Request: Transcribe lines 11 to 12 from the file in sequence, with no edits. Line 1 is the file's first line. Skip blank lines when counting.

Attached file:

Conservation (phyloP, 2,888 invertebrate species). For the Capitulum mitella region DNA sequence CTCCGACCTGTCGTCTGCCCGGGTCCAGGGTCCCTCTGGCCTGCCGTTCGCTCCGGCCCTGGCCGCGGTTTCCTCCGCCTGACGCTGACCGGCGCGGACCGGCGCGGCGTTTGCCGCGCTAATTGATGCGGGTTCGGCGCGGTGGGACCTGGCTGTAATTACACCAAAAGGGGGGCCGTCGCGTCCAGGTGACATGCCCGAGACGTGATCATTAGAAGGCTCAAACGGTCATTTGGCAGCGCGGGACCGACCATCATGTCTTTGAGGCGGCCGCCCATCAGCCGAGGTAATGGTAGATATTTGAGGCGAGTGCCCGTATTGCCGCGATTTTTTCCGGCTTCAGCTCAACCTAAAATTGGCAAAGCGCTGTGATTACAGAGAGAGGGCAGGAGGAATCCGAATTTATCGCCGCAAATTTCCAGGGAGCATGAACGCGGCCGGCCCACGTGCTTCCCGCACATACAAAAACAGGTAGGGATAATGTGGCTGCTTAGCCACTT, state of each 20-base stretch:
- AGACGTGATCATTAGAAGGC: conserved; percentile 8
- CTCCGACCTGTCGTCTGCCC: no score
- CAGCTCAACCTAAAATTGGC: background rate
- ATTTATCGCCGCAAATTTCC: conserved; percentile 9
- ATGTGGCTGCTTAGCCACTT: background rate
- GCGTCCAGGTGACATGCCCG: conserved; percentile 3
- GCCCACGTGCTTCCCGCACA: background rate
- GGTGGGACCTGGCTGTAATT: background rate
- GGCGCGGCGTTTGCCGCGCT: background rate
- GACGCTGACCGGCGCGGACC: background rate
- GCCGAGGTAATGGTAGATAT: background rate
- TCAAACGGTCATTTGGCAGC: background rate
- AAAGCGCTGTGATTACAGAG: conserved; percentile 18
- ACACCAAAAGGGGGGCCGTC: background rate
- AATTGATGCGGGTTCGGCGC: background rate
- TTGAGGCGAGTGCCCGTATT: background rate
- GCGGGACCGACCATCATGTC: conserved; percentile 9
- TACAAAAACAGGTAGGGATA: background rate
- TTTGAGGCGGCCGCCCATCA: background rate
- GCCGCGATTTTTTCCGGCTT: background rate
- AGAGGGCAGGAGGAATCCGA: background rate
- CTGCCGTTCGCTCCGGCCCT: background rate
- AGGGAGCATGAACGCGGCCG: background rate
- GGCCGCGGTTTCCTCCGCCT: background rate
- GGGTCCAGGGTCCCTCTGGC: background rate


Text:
- GACGCTGACCGGCGCGGACC: background rate
- GCCGAGGTAATGGTAGATAT: background rate